Petunias, a colorful herbaceous perennial, offers virtually nonstop blooming during the summer with rapid spread. Normally grown as an annual, the plant produces single, double or ruffled blossoms in shades of pink, purple, lavender, white, red or yellow. Many blossoms are multicolored in shades of purple and white or red and white. The plant grows only 6 to 8 inches high, which makes it an ideal border addition. Petunias also flourish in containers and baskets. A few varieties of petunias also offer a soft, subtle fragrance.
Choose a sunny location. Petunias require at least six to seven hours of sunlight per day.
Work aged manure and peat moss into the soil to a depth of 10 inches. The soil should feel crumbly to the touch.
Plant young petunias early in the spring after all danger of frost has passed. Planting early helps the plant build a strong root system which will aid it in blossom production. Strong roots also help the petunia to withstand the hot summer.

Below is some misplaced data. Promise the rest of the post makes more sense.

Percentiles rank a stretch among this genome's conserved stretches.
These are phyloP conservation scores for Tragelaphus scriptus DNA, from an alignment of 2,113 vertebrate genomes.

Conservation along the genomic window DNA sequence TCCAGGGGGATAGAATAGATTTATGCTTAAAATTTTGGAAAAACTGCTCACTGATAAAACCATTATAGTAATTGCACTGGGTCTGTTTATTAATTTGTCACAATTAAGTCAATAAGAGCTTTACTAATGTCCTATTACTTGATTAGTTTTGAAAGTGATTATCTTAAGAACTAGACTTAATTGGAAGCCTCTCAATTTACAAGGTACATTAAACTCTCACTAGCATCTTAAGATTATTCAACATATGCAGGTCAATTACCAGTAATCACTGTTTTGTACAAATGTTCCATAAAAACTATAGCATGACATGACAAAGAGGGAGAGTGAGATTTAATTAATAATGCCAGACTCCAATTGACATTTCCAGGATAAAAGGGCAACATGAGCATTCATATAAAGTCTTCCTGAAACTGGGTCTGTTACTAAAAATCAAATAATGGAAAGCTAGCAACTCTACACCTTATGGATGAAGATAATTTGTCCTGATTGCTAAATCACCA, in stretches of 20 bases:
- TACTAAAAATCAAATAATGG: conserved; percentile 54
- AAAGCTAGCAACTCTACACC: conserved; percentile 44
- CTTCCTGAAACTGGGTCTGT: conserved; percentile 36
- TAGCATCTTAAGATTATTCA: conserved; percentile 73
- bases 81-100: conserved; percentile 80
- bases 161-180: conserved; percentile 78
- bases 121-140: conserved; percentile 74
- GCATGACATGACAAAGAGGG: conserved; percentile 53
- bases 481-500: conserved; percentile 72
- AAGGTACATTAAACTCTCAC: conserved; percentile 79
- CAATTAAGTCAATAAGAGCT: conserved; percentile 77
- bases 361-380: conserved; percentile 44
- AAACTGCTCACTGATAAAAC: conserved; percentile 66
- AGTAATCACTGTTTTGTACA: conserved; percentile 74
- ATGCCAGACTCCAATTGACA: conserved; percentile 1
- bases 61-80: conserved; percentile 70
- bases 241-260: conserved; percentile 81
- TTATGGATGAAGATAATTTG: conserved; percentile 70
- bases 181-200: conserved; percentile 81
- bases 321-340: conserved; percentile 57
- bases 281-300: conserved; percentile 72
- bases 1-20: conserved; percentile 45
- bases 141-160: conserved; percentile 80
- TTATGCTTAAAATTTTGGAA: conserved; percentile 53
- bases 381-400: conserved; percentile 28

Space each petunia plant 1 to 2 feet apart to allow the plants to have air circulation and give them adequate room to spread. Plant at the same depth the plant was in its nursery pot. Choose a location that offers well draining soil. The petunia does not tolerate water-logged soil.
Apply 2 to 3 inches of mulch, such as bark chips or peat moss, around the plants' base. The mulch will help keep the petunias' roots cool in the summer and help the soil stay moist.
Water petunias in the morning so the foliage dries out before nightfall. Allow the soil to dry out between waterings.
Fertilize the petunia every two weeks using a water-soluble general purpose fertilizer such as a 10-10-10 or 12-12-12. Apply according to the directions on the label.
Pluck away dead flower heads as they appear. Removing the spent flowers helps the plants overall appearance and also encourages it to produce more blossoms.